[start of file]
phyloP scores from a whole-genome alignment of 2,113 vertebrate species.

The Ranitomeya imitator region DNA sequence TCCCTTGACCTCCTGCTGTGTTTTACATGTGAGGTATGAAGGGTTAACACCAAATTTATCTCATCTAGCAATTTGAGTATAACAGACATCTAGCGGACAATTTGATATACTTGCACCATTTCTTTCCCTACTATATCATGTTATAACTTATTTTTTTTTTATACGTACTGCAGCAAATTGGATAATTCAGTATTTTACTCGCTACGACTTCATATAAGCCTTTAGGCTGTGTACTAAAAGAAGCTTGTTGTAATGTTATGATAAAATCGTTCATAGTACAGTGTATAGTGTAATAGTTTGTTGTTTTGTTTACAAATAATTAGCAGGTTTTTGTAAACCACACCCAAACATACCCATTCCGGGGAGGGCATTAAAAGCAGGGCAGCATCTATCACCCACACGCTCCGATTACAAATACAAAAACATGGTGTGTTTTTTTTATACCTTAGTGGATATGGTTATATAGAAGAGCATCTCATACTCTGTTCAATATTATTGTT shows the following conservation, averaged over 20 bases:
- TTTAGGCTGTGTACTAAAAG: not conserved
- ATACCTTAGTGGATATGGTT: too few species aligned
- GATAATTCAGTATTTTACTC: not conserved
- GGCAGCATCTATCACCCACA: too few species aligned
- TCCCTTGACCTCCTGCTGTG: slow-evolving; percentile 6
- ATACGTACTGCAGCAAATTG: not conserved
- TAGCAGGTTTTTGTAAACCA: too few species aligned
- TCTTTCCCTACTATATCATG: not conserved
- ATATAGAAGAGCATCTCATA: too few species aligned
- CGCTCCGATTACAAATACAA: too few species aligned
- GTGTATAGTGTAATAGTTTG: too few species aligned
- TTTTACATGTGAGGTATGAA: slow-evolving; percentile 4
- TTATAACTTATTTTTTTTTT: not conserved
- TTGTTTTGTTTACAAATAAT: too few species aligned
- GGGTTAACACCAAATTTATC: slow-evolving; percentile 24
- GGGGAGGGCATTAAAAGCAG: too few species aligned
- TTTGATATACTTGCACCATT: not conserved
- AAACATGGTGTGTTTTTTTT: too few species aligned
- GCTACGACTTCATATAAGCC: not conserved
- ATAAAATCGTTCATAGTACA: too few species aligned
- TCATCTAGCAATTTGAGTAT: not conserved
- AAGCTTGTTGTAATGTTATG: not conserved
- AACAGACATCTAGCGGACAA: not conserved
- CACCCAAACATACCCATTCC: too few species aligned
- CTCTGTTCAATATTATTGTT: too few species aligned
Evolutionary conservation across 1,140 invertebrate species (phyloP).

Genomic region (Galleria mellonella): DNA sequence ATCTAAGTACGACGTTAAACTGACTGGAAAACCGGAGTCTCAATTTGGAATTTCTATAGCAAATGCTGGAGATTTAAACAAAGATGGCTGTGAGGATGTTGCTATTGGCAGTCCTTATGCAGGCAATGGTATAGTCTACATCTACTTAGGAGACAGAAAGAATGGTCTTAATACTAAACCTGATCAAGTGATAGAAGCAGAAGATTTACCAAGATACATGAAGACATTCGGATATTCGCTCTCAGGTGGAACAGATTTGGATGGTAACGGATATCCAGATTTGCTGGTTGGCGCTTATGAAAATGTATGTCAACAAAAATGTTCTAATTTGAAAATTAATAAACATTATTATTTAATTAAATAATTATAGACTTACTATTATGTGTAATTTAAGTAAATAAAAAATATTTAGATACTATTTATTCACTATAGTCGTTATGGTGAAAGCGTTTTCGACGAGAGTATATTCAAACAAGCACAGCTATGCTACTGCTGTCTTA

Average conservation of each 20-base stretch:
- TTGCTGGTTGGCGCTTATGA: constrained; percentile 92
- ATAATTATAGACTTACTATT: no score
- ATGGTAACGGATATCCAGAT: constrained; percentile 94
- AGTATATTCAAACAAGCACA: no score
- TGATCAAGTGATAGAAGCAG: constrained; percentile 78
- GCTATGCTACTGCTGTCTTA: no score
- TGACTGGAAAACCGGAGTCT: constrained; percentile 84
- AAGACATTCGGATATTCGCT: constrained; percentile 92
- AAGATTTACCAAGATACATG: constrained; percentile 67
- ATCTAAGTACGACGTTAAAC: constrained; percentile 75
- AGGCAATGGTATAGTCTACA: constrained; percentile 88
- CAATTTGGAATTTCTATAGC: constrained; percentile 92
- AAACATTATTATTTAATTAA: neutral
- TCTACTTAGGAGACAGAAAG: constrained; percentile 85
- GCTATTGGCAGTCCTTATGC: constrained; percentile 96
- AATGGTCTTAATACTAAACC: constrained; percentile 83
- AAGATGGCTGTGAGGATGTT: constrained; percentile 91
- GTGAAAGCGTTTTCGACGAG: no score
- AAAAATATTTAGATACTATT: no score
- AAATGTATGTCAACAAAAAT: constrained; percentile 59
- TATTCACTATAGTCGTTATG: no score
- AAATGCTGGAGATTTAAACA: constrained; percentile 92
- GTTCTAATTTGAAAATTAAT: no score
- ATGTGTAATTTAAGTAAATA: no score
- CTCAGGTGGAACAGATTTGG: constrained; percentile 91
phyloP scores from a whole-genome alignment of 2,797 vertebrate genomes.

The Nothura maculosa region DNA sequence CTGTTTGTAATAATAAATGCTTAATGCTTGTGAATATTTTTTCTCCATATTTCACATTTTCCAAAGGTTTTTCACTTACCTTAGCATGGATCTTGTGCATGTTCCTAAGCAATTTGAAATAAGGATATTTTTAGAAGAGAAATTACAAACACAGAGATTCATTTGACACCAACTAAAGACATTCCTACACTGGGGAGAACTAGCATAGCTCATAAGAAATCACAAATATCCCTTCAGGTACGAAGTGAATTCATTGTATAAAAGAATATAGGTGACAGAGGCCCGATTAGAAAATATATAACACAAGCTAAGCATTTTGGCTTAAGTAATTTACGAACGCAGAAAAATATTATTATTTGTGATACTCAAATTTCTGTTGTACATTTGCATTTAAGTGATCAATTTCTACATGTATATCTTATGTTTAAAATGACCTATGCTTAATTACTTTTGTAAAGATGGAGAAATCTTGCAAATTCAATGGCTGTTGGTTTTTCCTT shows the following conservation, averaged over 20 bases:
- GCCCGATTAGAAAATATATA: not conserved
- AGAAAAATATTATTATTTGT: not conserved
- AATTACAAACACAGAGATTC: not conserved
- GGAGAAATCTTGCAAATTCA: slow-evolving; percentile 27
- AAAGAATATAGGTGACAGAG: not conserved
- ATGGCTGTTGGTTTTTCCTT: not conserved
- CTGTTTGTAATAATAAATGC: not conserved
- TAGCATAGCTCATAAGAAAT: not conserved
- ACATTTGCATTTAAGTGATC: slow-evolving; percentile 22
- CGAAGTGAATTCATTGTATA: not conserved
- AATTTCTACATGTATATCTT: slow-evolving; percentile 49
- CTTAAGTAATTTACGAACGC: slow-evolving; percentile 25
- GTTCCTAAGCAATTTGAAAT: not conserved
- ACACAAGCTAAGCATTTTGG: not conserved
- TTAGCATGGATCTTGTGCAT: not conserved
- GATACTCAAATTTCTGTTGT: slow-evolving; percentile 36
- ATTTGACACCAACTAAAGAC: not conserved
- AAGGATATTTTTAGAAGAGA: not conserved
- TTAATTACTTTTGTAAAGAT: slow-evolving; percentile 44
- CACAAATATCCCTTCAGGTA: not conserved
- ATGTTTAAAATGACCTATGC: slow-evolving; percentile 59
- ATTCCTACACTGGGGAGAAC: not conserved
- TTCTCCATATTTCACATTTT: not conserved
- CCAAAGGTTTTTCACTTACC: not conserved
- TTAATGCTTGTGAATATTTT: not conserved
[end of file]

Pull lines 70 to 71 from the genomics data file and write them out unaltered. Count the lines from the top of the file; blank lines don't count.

- GTTCCTAAGCAATTTGAAAT: not conserved
- ACACAAGCTAAGCATTTTGG: not conserved